Again. Even if it misses the trend direction...it can be a  better model. (and may be a better candidate to be tweaked and improved)

For purposes of illustration only...a model predicting no change in the next 20 years is clearly better than one that predicts a 100C increase...

The one predicting the 100 degree increase is obviously crap, even if it got the direction of the change correct. The other may or may not be salvageable.

 

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2 hours ago, mistermack said:

Here's another link

 

 

To be brutally honest its Friday evening, Im tired after carying a g damn 200 pound washing maschine from a cellar with steps through a garage and a driveway uphill to a truck with my Father in law who pisses me off and I currently don't care about the polar bears. I'm tired, to a point I'm not even enjoying the drink Im having while my missus has her period, her world is collapsing with every breath she takes while crying and being pissed off at the same time - as far as I'm concerned the polar bears can go extinct tomorrow if no further implications to me and my family - f'em.
There have been tens of millions of species on our planet which went extinct, one more or one less, phhh. The thing is that the lady in the clip seems to imply that Polar bears not going extinct = Theres no climate change problem. I hope we both agree that this would be an extremely moronic line of thinking now would it? Please take 30 seconds to look at the link belowe and think about climate change on Earth. I presume you have children, grandchildren or nephews, grand daughters, cousins, the whole shebang. Please look at this and tell me that youre not worried about Homo Sapiens fucking the Earth up for the last 80 years to the point in which it IS a problem and WILL be a much BIGGER one:

https://www.worldometers.info/world-population/

Edited by koti

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3 hours ago, J.C.MacSwell said:

For purposes of illustration only...a model predicting no change in the next 20 years is clearly better than one that predicts a 100C increase...

But of course that is not the argument that you made.

 

Quote
3 hours ago, J.C.MacSwell said:

But if say you use a model that predicts that it will happening 3 X faster than it later turns out that it actually does, I would argue that you are further off the mark than someone who predicts no change, regardless of whether their prediction is based on better data or better science.

 

Here you claim that a no-change model is by default better than an accelerated timeline. I would concede that predicting the trend alone may be way off, but I was thinking within constraints that you provided (in this cause moderately off, rather than extreme unrealistic values). 

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14 minutes ago, CharonY said:

But of course that is not the argument that you made.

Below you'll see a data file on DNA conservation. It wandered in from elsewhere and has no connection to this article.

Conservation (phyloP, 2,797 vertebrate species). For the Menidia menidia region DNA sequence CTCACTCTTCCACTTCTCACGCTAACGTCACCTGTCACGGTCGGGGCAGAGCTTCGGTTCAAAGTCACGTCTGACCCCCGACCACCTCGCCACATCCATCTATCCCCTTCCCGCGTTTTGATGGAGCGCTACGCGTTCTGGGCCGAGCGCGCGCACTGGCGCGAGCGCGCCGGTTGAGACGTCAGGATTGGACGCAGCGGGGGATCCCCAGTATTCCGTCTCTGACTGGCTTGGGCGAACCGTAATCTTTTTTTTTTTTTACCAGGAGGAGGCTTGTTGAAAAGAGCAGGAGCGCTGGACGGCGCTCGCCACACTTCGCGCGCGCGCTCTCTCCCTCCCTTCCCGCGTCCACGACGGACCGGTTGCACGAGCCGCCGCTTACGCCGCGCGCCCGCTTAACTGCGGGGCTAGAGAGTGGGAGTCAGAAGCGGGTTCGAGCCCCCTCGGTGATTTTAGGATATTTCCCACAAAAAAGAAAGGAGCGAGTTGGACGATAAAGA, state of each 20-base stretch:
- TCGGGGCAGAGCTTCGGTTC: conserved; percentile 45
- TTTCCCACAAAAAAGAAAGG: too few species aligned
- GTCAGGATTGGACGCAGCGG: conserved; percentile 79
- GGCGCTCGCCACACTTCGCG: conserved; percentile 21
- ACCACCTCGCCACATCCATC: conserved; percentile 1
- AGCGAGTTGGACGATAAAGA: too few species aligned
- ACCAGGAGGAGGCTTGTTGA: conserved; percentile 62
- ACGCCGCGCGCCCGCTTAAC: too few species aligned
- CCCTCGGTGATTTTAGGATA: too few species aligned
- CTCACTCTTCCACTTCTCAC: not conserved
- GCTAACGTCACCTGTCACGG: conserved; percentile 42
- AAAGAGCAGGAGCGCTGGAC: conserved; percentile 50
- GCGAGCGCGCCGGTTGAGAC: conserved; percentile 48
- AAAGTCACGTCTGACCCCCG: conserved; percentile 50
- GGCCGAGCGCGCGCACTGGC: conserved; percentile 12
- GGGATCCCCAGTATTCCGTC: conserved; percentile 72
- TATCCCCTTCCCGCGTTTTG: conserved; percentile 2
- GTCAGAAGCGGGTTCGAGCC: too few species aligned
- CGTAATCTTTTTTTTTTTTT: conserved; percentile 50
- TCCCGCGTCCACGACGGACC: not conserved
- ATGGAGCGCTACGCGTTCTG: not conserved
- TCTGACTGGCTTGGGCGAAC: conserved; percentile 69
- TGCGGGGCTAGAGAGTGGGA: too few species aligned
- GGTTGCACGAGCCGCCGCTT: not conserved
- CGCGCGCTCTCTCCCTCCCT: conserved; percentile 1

It is exactly the same argument exaggerated in hopes you might recognize the validity.

Let me ask you this:

Would you make the same arguments if "no change" was somehow the threat to our habitats, and warming was innocuous?

Edited by J.C.MacSwell

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Wheeuww !
Wasn't sure where you were going with that Koti.

Hope your kids and grandkids have an un-spoilt Earth to enjoy.
I also hope you have the means/employment to make sure they have that chance.

If governments want people on board, they have to present alternatives.
Not just say "Go without. Its for the benefit of all".

Instead of subsidizing oil companies and giving car manufacturers billions of our dollars, make charging E-vehicles as easily as gasoline, so that people who don't live in big cities can switch, and travel across a country like Canada
Make standards for ALL new homes for metal roofs and solar panels ( and incentives for retrofit )
Invest heavily in nuclear ( like France ) and fusion research.

Don't allow the buying of carbon credits or tax carbon.
That just allows the rich to keep polluting while the rest suffer ( for the benefit of all ).

Incidentally, melting tundra does release greenhouse gases back into the atmosphere, but it also allows for the new growth of plant covering.
I don't know if one a counteractor to the other, but there is some carbon re-capture.

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6 minutes ago, MigL said:



Don't allow the buying of carbon credits or tax carbon.
That just allows the rich to keep polluting while the rest suffer ( for the benefit of all ).

 

I think we should tax carbon. 

If this falls unduly on the poor or middle class there are other ways to compensate.

A carbon tax will have a reducing effect on carbon emissions. It would also provide revenue that can help pay for pollution reduction, studies etc and can be used for the above mentioned compensation.